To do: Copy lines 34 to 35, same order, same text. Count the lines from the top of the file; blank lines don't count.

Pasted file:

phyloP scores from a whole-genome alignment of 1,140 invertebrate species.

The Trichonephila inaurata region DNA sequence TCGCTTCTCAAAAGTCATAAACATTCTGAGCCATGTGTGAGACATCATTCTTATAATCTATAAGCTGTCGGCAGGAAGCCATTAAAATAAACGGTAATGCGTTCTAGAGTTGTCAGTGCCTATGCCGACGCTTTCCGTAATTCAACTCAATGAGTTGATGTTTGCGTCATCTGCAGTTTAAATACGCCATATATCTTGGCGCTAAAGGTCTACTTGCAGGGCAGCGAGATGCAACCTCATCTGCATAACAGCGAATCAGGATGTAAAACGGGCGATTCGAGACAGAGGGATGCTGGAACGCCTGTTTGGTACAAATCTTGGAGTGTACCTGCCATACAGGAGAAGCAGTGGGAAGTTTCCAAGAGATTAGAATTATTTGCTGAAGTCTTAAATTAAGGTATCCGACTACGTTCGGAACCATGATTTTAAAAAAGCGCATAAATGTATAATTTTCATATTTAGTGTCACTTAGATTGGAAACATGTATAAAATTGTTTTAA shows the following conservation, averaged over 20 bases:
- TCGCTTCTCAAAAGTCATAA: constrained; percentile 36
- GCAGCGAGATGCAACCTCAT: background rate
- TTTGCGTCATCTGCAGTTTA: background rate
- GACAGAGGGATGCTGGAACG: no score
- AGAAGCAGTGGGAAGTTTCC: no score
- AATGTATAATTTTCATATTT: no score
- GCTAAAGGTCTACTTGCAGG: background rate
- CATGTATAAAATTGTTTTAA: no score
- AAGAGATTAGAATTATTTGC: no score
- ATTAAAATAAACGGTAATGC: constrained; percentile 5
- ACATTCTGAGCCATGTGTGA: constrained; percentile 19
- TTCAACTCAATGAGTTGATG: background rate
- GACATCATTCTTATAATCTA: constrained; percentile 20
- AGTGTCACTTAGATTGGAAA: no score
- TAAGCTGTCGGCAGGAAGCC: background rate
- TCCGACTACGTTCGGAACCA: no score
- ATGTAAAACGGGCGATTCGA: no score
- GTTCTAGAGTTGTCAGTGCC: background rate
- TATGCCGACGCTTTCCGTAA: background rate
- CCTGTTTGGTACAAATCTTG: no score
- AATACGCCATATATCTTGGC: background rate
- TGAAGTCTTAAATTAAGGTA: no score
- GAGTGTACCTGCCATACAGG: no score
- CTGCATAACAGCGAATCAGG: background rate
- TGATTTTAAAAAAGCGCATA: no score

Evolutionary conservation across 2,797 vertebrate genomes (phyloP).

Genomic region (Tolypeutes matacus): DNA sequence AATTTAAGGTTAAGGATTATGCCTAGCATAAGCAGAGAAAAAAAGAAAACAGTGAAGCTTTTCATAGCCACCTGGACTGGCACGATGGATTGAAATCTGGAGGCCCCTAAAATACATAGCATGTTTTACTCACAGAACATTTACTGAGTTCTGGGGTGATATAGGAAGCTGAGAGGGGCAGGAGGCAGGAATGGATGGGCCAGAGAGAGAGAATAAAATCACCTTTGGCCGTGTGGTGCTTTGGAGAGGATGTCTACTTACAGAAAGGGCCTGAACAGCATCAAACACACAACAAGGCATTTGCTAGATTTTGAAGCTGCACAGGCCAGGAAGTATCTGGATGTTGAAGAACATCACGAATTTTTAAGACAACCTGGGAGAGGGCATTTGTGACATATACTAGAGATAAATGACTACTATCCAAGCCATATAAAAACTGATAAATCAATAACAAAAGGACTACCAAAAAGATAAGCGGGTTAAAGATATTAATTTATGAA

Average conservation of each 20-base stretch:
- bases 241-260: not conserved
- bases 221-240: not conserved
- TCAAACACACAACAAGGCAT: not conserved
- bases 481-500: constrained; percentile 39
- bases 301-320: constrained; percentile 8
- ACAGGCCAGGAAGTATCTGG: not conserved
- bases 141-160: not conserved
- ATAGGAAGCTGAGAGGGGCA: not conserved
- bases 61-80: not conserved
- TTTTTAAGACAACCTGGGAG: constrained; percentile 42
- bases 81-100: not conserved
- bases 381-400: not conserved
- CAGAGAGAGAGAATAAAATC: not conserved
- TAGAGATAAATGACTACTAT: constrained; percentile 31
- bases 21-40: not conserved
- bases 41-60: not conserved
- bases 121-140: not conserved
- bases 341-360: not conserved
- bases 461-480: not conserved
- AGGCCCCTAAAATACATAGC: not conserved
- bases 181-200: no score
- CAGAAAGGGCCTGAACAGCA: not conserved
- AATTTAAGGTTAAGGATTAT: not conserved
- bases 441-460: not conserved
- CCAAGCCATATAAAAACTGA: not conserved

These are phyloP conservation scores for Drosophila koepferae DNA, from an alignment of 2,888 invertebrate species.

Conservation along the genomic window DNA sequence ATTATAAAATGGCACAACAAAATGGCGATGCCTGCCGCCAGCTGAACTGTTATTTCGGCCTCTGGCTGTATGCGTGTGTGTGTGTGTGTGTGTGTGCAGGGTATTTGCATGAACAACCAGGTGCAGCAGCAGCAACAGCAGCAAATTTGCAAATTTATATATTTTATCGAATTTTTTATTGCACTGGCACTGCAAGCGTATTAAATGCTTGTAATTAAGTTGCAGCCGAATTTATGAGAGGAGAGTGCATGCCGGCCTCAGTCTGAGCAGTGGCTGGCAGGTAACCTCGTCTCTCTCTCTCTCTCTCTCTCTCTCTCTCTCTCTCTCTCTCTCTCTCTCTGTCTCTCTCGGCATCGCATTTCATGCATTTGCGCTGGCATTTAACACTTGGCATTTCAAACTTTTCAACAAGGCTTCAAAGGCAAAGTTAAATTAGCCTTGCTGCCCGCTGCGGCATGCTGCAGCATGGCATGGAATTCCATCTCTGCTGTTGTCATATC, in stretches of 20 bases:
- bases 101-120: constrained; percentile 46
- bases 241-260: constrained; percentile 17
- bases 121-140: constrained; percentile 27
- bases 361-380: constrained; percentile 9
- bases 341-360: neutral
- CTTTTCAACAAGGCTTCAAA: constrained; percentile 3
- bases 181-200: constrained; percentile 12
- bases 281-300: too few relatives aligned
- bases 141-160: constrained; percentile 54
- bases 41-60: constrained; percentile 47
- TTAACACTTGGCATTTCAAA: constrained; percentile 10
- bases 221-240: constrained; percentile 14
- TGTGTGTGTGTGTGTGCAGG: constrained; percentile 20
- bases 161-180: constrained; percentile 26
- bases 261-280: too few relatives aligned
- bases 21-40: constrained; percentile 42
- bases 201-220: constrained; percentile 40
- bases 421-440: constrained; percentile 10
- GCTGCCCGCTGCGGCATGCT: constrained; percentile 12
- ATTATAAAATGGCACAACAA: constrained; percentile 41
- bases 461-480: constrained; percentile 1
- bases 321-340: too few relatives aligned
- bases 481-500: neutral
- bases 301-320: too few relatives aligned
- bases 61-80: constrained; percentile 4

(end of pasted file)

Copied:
- bases 481-500: constrained; percentile 39
- bases 301-320: constrained; percentile 8